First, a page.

19. Friday 22 May 2015 — 21U00 — Bourlaschouwburg, Antwerp
  20. Saturday 23 May 2015 — 21U00 — Bourlaschouwburg, Antwerp
  21. Sunday 24 May 2015 — 16U00 — Bourlaschouwburg, Antwerp
  22. Monday 15 June 2015 — Holland Festival, Amsterdam
  23. Tuesday 16 June 2015 — Holland Festival, Amsterdam
  24. Friday 25 September 2015 — Cultuurcentrum Brugge, Brugge
  25. Saturday 3 October 2015 — Chassé Theater,, Breda
  26. Tuesday 6 October 2015 — 30CC, Leuven
  27. Thursday 8 October 2015 — NTGent - schouwburg, Gent
  28. Tuesday 13 October 2015 — cultuurcentrum Hasselt, Hasselt
  29. Friday 16 October 2015 — CC De Spil, Roeselare

Nieuws over ‘Passions humaines’

Article — 10 November 2015

Passions humaines valt twee keer in de prijzen bij Prix de la Critique van de Federatie Wallonië-Brussel

De Prix de la Critique beloont jaarlijks de podiumcreaties van de Federatie Wallonië-Brussel. De jury is samengesteld uit journalisten van radio, tv en geschreven pers. De voorstelling Passions humaines van Guy Cassiers (Toneelhuis, in coproductie met Théâtre National, Fondation Mons 2015, Le Manège.Mons en met de steun van de Stad Antwerpen) werd genomineerd voor beste regie (Guy Cassiers), beste acteur (Thierry Hellin) en beste scenografie (Tim Van Steenbergen).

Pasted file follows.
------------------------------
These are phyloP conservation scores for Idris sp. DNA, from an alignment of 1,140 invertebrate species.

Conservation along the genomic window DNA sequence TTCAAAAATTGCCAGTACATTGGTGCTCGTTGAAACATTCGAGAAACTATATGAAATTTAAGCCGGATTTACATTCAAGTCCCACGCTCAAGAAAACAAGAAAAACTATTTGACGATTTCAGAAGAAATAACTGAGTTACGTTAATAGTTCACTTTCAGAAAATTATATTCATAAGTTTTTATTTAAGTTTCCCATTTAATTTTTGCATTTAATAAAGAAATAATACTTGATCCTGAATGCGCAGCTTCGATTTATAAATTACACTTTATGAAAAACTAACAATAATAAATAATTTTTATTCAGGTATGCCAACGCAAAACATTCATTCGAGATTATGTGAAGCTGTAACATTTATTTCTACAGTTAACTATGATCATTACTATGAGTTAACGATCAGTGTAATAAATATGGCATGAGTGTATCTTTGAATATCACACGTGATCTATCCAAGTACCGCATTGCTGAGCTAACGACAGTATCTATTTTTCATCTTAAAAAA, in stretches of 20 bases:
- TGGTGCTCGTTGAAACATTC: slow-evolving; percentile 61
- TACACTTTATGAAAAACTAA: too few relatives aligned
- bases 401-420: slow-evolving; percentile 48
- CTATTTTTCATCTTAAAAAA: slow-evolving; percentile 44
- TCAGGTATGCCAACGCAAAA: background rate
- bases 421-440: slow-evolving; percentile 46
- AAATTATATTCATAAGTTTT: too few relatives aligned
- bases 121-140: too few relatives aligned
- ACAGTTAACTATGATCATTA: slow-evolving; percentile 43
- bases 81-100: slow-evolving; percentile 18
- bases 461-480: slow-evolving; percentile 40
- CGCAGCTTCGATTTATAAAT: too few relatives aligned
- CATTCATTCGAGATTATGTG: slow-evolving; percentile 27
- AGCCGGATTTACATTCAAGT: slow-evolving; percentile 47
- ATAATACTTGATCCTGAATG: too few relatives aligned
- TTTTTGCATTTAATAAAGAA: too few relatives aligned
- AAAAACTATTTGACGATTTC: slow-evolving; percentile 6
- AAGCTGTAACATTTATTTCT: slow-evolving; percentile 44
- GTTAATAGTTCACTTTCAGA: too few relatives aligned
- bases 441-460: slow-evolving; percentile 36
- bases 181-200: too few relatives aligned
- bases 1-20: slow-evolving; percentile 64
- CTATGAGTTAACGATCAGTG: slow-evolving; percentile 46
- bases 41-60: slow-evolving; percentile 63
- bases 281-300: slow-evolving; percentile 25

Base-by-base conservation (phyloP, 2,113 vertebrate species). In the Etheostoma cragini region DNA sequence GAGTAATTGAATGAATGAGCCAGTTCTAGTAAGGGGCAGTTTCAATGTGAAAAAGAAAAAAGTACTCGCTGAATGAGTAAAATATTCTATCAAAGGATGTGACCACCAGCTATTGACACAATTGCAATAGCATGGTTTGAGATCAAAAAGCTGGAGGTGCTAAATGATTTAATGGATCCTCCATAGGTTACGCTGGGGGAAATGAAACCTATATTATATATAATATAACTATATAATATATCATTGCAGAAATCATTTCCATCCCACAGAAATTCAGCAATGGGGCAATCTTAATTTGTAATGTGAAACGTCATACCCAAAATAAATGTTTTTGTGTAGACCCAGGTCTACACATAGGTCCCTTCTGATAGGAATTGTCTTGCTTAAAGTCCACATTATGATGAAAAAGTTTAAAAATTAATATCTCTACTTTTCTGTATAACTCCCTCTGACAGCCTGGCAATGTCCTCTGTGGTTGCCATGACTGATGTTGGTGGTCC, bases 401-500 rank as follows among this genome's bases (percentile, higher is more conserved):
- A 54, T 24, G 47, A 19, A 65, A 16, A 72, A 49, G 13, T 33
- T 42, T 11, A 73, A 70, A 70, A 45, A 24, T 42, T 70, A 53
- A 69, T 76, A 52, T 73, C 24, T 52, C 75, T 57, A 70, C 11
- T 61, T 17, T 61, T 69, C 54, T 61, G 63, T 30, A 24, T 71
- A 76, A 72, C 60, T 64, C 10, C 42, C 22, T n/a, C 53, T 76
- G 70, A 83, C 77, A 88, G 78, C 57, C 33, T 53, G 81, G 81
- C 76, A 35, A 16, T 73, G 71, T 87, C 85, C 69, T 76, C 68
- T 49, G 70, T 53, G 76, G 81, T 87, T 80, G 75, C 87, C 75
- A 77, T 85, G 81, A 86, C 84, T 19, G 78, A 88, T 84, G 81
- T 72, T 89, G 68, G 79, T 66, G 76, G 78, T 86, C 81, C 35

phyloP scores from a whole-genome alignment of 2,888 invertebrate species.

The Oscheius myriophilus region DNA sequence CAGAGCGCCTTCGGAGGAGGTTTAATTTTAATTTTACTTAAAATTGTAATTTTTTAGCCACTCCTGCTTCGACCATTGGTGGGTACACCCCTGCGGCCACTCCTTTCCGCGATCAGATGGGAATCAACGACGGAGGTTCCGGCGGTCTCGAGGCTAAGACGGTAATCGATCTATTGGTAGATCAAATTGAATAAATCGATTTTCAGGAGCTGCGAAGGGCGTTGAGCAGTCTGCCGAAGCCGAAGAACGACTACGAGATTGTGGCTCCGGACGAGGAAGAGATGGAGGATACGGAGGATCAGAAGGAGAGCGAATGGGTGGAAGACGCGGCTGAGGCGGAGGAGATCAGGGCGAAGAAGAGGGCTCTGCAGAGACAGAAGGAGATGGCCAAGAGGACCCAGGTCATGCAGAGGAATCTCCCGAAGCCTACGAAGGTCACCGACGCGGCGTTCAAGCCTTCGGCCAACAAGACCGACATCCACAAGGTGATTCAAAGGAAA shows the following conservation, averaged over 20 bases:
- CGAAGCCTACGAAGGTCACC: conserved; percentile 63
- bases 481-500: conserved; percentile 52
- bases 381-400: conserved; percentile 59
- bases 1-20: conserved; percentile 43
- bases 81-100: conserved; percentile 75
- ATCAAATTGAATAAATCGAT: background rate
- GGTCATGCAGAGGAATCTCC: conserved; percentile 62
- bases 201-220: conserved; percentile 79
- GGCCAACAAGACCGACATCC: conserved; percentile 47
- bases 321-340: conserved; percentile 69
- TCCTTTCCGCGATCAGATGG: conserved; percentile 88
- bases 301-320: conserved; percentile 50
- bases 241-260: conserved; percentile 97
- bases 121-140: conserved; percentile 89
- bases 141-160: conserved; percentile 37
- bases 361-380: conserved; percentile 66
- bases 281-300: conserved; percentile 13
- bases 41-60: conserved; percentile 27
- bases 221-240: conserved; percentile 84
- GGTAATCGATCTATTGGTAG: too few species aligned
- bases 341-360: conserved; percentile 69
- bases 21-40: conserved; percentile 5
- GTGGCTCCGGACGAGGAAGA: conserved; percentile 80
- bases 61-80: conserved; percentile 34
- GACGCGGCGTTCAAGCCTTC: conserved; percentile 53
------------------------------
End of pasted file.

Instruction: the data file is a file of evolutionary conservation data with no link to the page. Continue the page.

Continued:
Video — 11 May 2015

De essentie is de acteur die een gesprek aangaat met het publiek

Hilde Jansens en Wilbert van den Heuvel spraken met Guy Cassiers. Zij is arts in het Universitair Ziekenhuis Antwerpen en groot cultuurliefhebber. Hij is docent pedagogiek en reist regelmatig vanuit Nijmegen naar Antwerpen voor een avond theater in de Bourla. Zij legden aan Guy Cassiers hun zorgvuldig voorbereide vragen voor.

Video — 11 April 2015

Passions humaines

“Een beeldhouwwerk moet van een brug kunnen donderen en slechts zijn neus breken, zegt Michelangelo. Ik begrijp hem.” Jef Lambeaux in Passions humaines

Article — 27 March 2015

Horta-Lambeaux paviljoen opent zijn deuren voor publiek

Het Horta-Lambeauxpaviljoen in het Jubelpark (van architect Victor Horta) met daarin het indrukwekkende reliëf De menselijke driften (van beeldhouwer Jef Lambeaux) gaat op 28 maart 2015 open voor publiek. In de periode van het zomeruur kan het publiek het paviljoen opnieuw bezoeken op woensdag-, zaterdag- en zondagnamiddag. Voor de ticketkopers van de voorstelling Passions humaines van Guy Cassiers is er een mooi kortingstarief voorzien.

Article — 17 February 2015

De Franstaligen nemen het opnieuw over!

Voor het tweede seizoen op rij presenteert Toneelhuis een mooie selectie uit het aanbod van Théâtre National in de Bourla. Mét Nederlandse boventiteling, bien sûr.
Onbekend mag niet langer onbemind blijven!